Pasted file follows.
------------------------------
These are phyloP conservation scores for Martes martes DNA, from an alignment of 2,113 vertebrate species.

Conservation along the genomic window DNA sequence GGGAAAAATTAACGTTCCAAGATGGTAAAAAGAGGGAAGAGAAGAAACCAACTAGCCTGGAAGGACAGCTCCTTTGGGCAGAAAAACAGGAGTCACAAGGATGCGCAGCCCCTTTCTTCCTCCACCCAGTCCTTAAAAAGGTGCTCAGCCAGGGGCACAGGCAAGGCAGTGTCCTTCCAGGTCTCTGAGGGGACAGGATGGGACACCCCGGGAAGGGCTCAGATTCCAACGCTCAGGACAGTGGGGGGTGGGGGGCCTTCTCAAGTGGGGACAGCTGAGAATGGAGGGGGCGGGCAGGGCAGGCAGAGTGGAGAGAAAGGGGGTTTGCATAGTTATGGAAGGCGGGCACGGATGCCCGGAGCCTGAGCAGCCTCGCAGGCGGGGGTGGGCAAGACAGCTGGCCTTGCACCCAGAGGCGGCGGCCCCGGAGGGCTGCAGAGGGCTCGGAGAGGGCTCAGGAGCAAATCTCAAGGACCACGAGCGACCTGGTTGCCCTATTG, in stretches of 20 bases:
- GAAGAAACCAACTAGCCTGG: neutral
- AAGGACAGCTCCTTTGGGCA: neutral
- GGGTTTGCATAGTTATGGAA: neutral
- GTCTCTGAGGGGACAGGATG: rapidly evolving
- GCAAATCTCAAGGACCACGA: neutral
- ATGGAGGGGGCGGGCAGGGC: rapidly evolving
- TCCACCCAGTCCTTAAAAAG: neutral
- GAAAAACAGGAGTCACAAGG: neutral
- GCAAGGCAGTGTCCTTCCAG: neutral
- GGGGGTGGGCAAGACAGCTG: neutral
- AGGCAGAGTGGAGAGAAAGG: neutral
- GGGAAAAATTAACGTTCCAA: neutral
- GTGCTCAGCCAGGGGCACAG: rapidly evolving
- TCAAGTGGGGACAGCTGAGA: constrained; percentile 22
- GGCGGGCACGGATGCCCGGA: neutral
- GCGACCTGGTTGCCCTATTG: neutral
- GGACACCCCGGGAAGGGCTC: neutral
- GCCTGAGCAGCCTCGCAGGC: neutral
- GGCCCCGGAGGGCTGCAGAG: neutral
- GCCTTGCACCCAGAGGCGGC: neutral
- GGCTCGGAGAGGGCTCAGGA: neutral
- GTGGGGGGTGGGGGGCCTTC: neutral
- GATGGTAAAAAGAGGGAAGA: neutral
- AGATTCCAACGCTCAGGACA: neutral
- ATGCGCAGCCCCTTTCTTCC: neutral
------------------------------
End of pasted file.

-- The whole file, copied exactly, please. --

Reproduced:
These are phyloP conservation scores for Martes martes DNA, from an alignment of 2,113 vertebrate species.

Conservation along the genomic window DNA sequence GGGAAAAATTAACGTTCCAAGATGGTAAAAAGAGGGAAGAGAAGAAACCAACTAGCCTGGAAGGACAGCTCCTTTGGGCAGAAAAACAGGAGTCACAAGGATGCGCAGCCCCTTTCTTCCTCCACCCAGTCCTTAAAAAGGTGCTCAGCCAGGGGCACAGGCAAGGCAGTGTCCTTCCAGGTCTCTGAGGGGACAGGATGGGACACCCCGGGAAGGGCTCAGATTCCAACGCTCAGGACAGTGGGGGGTGGGGGGCCTTCTCAAGTGGGGACAGCTGAGAATGGAGGGGGCGGGCAGGGCAGGCAGAGTGGAGAGAAAGGGGGTTTGCATAGTTATGGAAGGCGGGCACGGATGCCCGGAGCCTGAGCAGCCTCGCAGGCGGGGGTGGGCAAGACAGCTGGCCTTGCACCCAGAGGCGGCGGCCCCGGAGGGCTGCAGAGGGCTCGGAGAGGGCTCAGGAGCAAATCTCAAGGACCACGAGCGACCTGGTTGCCCTATTG, in stretches of 20 bases:
- GAAGAAACCAACTAGCCTGG: neutral
- AAGGACAGCTCCTTTGGGCA: neutral
- GGGTTTGCATAGTTATGGAA: neutral
- GTCTCTGAGGGGACAGGATG: rapidly evolving
- GCAAATCTCAAGGACCACGA: neutral
- ATGGAGGGGGCGGGCAGGGC: rapidly evolving
- TCCACCCAGTCCTTAAAAAG: neutral
- GAAAAACAGGAGTCACAAGG: neutral
- GCAAGGCAGTGTCCTTCCAG: neutral
- GGGGGTGGGCAAGACAGCTG: neutral
- AGGCAGAGTGGAGAGAAAGG: neutral
- GGGAAAAATTAACGTTCCAA: neutral
- GTGCTCAGCCAGGGGCACAG: rapidly evolving
- TCAAGTGGGGACAGCTGAGA: constrained; percentile 22
- GGCGGGCACGGATGCCCGGA: neutral
- GCGACCTGGTTGCCCTATTG: neutral
- GGACACCCCGGGAAGGGCTC: neutral
- GCCTGAGCAGCCTCGCAGGC: neutral
- GGCCCCGGAGGGCTGCAGAG: neutral
- GCCTTGCACCCAGAGGCGGC: neutral
- GGCTCGGAGAGGGCTCAGGA: neutral
- GTGGGGGGTGGGGGGCCTTC: neutral
- GATGGTAAAAAGAGGGAAGA: neutral
- AGATTCCAACGCTCAGGACA: neutral
- ATGCGCAGCCCCTTTCTTCC: neutral